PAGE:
Imagine walking into your workplace next week and hearing your boss say, “Here’s a raise!” You’d probably be thrilled.
If the raise scenario is unlikely to play out soon, don’t worry — you can still give yourself a raise. There are two areas where you may be able to save yourself money and give yourself a much-deserved raise for 2016.
One of the first and easiest ways to start increasing your own cash flow — and savings — is by taking a hard look at your debt. Although there’s no magic wand that will instantly eliminate all your student loans or credit card debt today (or even this year), there are smart ways to reduce the amount of interest you are paying on the debt.
Lower the Interest
It’s important to understand that every point you can shave off your existing interest rate is a form of “return” back to yourself. For example, if your interest rate is 7.5 percent but you find a way to refinance the debt to five percent, you will have earned yourself a 2.5 percent return on your money.
This should be step number one in giving yourself a raise: Look at all the rates you’re paying on student loans or credit cards. Can you refinance or consolidate debt to save yourself money? Now is the time to compare your options and make phone calls, since 2016 is expected to bring higher interest rates.
Ratchet Up Your 401(k)
Now, let’s make your “raise” even bigger. Where you can find more savings?
Your regular 401(k) is a great vehicle for increasing automatic savings in a way that won’t leave you feeling deprived. Not only will you improve your investment savings balance, but you’ll also lower your tax burden. If you’re earning $100,000 a year, for example, a one percent savings increase in your 401(k) would mean an extra $1,000 per year, or $80 a month. That’s just $20 a week, or two deli lunches. Find a way to save more that would be relatively painless, such as brown-bagging your lunch twice a week, or brewing your coffee at home and putting it in a travel mug.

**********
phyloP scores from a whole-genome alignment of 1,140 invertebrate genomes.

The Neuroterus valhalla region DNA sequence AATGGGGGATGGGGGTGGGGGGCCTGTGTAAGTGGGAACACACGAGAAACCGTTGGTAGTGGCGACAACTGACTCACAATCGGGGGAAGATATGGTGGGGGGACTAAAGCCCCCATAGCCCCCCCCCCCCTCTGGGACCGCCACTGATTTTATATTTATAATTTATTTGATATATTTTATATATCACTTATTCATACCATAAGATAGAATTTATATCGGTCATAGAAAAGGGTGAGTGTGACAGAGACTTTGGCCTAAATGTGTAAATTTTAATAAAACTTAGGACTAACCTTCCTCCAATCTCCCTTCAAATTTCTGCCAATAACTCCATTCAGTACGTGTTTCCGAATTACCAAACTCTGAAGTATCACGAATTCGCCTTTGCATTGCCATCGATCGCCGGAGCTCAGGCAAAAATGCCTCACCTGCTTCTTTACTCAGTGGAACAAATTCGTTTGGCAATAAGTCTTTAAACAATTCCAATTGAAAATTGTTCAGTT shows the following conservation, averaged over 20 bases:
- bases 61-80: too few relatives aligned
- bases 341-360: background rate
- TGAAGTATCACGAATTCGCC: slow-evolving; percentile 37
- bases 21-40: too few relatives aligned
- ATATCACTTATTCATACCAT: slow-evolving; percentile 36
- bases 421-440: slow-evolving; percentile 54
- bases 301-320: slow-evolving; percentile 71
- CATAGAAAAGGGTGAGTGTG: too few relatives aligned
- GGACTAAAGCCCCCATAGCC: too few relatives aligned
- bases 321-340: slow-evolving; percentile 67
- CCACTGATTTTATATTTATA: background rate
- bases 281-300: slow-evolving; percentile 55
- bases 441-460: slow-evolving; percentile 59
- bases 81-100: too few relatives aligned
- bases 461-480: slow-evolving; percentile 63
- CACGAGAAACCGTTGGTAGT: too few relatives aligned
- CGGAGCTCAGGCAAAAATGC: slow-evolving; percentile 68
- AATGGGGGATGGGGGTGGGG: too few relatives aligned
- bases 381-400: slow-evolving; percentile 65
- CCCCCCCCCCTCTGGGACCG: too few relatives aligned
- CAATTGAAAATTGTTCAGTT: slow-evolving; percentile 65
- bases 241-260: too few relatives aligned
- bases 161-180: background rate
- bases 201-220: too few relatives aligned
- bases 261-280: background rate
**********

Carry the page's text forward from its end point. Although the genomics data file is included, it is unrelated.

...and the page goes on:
While it might feel like the opposite of a raise in the short term — your paycheck will be a shade smaller from the increased payroll deduction to your 401(k) — you’re winning in multiple ways. Not only are you reducing your taxable income by $1,000, but you’re also effectively saving 100 percent on every dollar rather than 75 cents on the dollar, assuming your income tax rate is 25 percent. This money can grow tax-free over time, and every dollar invested today could be worth $10 in 30 years (on average) thanks to compound interest.
Sure, it’s nice to get an official raise at work (and don’t wait for one…go ask for one!), but taking care of your finances so the money you do make will work harder for you is another way to “raise” your financial life.
Catherine New is a member of the DailyWorth Connect program. Read more about the program here.